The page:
July 30, 2015

El Vibora y RanXerox

I was talking to my neighbor Tony the day about Catalan history and the timeline slew to the years just before and after the dictator Franco transitioned out of power and Spain opened up to the world. Whereas once the country was closed and controlled (I understate here how much this oppression was conveyed to me by my Catalan friends, my attempted descriptors had turned purple and turgid), once Spain became free and democratic, there was a massive explosion of expression. Massive. Eruption. Flip a lit match into a huge box of fireworks and magnify it into a national level.

Art exploded and in the city streets, underground magazines went aboveground. El Vibora was the prime alternative magazine of the day. The name is a subtle play on words. Vibora means viper in Spanish, also indicative of street life, specifically hard street culture, sex, drugs, rock & roll... or punk. "La vibora" is the normative designation of snakes and the replacement of "El" signified an honorific specification in the Spanish language (for example, if I wanted to talk about my friend Kiko as in a mark of honor, I would refer to him as "El Kiko).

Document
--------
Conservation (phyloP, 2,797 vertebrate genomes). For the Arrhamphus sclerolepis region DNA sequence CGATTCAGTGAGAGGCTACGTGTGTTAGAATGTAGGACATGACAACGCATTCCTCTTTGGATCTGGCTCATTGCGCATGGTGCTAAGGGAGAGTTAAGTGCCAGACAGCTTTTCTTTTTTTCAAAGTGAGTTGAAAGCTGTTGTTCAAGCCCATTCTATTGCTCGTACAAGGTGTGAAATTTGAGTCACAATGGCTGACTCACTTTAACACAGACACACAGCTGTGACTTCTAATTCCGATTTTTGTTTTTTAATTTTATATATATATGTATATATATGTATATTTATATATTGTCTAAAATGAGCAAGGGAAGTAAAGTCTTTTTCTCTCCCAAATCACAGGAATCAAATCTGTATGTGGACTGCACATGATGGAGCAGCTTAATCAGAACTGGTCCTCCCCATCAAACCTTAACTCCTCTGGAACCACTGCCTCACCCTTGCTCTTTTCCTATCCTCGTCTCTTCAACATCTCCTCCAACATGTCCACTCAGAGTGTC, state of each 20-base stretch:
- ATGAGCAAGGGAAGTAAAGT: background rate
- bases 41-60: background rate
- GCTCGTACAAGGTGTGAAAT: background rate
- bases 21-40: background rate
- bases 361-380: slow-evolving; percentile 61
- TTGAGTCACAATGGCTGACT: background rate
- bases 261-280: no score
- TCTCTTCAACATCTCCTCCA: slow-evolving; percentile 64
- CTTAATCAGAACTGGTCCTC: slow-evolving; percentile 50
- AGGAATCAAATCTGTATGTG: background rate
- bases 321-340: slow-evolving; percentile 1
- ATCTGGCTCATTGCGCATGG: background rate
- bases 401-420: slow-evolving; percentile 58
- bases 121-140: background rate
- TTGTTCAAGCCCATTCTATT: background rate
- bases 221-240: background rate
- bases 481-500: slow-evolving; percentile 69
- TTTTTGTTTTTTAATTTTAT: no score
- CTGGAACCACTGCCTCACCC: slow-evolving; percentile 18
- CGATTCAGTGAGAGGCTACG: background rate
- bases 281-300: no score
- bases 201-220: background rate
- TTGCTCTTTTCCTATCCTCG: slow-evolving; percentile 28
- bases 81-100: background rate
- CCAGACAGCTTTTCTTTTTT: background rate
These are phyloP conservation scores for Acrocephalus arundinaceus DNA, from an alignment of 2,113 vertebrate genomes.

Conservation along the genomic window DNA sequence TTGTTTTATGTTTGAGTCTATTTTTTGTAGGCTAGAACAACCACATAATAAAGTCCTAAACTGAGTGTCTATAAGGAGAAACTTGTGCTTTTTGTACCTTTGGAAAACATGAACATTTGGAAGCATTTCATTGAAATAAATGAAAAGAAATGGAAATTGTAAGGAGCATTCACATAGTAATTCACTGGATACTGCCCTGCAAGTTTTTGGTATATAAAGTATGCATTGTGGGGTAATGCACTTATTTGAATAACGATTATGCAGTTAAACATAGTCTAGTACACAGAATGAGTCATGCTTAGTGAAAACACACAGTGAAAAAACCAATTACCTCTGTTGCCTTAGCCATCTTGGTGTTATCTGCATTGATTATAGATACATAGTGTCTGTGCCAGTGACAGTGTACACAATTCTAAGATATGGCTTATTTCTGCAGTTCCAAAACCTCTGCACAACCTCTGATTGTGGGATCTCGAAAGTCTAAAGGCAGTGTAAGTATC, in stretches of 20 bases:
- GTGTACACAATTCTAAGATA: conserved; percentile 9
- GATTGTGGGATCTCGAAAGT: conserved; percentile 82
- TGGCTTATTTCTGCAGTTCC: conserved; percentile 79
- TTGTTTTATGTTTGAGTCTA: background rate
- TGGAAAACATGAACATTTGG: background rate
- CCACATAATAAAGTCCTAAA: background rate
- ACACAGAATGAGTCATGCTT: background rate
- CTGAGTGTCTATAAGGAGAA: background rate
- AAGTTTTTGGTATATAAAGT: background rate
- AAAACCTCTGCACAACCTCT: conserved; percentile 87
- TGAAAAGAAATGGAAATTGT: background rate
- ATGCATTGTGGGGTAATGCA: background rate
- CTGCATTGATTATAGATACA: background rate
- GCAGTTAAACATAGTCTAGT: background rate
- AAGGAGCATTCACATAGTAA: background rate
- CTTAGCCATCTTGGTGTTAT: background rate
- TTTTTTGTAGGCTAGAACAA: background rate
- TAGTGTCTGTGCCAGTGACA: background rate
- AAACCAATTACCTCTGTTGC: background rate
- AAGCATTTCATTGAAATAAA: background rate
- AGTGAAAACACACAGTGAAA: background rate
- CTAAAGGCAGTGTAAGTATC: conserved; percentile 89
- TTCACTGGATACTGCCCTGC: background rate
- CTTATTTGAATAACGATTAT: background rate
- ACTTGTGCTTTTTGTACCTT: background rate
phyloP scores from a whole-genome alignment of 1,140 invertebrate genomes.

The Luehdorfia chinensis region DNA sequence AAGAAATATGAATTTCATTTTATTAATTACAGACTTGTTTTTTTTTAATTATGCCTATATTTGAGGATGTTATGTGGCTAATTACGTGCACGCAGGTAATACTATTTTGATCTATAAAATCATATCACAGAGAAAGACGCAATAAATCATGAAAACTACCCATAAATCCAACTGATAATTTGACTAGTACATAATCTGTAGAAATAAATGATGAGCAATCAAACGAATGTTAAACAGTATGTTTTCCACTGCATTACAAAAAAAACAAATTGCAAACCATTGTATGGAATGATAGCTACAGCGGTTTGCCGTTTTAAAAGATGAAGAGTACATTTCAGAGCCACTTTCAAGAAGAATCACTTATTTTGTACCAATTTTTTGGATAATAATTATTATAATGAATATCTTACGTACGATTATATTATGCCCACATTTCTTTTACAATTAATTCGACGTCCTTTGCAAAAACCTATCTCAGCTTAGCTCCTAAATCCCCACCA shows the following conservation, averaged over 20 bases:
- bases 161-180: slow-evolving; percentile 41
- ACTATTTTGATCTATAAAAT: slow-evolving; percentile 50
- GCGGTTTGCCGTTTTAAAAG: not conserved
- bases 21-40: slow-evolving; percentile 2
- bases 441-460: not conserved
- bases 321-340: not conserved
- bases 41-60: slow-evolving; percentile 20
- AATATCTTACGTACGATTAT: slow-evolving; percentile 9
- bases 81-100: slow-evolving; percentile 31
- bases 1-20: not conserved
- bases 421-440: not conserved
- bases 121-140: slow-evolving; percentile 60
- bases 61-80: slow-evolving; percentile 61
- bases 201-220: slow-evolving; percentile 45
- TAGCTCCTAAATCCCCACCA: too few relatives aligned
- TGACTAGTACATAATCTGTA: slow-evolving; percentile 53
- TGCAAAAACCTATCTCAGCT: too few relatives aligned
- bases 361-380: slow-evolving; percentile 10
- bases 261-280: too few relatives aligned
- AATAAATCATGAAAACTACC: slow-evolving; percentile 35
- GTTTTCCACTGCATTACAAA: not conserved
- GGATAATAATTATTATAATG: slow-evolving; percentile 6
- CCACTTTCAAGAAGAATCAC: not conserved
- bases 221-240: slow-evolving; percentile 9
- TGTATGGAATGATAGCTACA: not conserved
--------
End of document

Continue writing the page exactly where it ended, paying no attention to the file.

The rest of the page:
One of the stand out recurring characters in El Vibora was an Italian creation, RanXerox. As I understand the story, RanXerox was invented, scrabbled together from Xerox machines and given as a gift to a teenage street savvy girl by the name of Lubna. Later, when she was mugged, her gift RanXerox was destroyed. Her benefactor put RanXerox back together and... oh hell, let this link tell the story:

Ranxerox was a birthday present for Lubna from some of her friends. Later, on the same day, some thugs were harassing Lubna and destroyed Ranx. The friends who built Ranx found out, they then repaired him, and set his aggressiveness levels up to the maximum amount. This explains why Ranxerox is always very brutal and destructive.

Now, James Cameron was said to have come up with his idea for Terminator after awaking from a dream in a hotel during a stay in Rome... only a few short years after RanXerox was created by Stefano Tamburini and Tanino Liberatore in their graphic novel series. I've looked online to see if anyone else suspects that some kind of intellectual property poaching was going on. No luck, so maybe I'm imagining things?


Posted by Dennis at July 30, 2015 6:27 PM

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